A new federal rule has taken effect aimed at protecting certain spouses of reverse mortgage holders from being forced out of their homes when the mortgage holder dies. A reverse mortgage allows homeowners to use the equity in their home to take out a loan, but borrowers must be 62 years or older to qualify for this type of mortgage. Up till now, if one spouse was under age 62, the younger spouse had to be left off the loan in order for the couple to qualify for a reverse mortgage. Some lenders have actually encouraged couples to put only the older spouse on the mortgage because the couple could borrow more money that way.
What sounds too good to be true, just might be. A recent Elder Law Answers article, titled "Feds Move to Protect Some Surviving Spouses of Reverse Mortgage Holders," notes that if only one spouse's name is on the mortgage and that spouse died, the surviving spouse would have to repay the loan in full or face eviction.
AARP sued the Department of Housing and Urban Development (HUD) on behalf of the surviving spouses of individuals who took out what is called a Home Equity Conversion Mortgage (HECM). These mortgages are the most common reverse mortgages and are overseen by HUD. These spouses were unable to sell and repay their loans because their homes were worth less than the balance due on the reverse mortgage due to the downturn in the economy.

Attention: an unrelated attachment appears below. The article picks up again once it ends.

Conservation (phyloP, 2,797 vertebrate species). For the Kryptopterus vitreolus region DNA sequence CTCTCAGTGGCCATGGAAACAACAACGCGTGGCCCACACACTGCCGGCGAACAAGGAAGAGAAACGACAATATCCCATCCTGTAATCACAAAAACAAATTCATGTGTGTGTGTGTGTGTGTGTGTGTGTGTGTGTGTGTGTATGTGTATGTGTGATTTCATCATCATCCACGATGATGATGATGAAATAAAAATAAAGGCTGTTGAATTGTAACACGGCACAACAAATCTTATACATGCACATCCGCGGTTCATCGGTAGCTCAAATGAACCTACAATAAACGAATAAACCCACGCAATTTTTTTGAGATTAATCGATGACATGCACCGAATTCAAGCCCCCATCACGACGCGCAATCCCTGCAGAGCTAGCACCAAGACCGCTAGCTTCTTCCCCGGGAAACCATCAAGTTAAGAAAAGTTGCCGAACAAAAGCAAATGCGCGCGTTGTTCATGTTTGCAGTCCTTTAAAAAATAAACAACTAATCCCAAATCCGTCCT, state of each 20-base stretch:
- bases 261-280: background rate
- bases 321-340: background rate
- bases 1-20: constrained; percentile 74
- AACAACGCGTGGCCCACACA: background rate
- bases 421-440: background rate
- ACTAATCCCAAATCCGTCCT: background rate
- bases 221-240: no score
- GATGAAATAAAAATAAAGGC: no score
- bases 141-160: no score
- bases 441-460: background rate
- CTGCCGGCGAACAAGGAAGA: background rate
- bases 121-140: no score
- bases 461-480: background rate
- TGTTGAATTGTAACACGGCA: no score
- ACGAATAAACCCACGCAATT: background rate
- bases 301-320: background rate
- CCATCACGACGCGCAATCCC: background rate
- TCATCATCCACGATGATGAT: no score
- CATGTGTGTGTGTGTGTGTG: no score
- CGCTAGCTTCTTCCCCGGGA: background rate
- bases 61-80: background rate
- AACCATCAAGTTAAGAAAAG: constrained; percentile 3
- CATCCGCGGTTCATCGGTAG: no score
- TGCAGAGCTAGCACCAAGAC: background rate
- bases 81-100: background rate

In a 2013 decision, the U.S. District Court for the District of Columbia found in favor of AARP and ordered HUD to create a technique to protect these surviving spouses from foreclosure and eviction. To that end, HUD developed a new rule effective in August of this year that is more protective for some surviving spouses. The rule states that if a couple has one spouse under age 62 who wants to take out a reverse mortgage, they may list the underage spouse as a “non-borrowing spouse.” So, if the older spouse dies, the non-borrowing spouse is permitted to stay in the home—as long as he or she establishes within 90 days their legal right to remain in the home. The surviving spouse still has to satisfy the other requirements of a reverse mortgage holder, e.g., paying property taxes and insurance. The non-borrowing surviving spouse cannot access the remaining loan balance.
Further, the new rule only protects spouses who were married to the borrowing spouse when the loan was made. Also, the new rule does not allow a spouse to leave the younger spouse off the mortgage to get a greater loan amount, meaning loans will be less for these couples. Loans are based on the younger spouse’s age, and the rule impacts only loans written after the August 4, 2014, effective date.
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‘Reference: Elder Law Answers (September 5, 2014) "Feds Move to Protect Some Surviving Spouses of Reverse Mortgage Holders"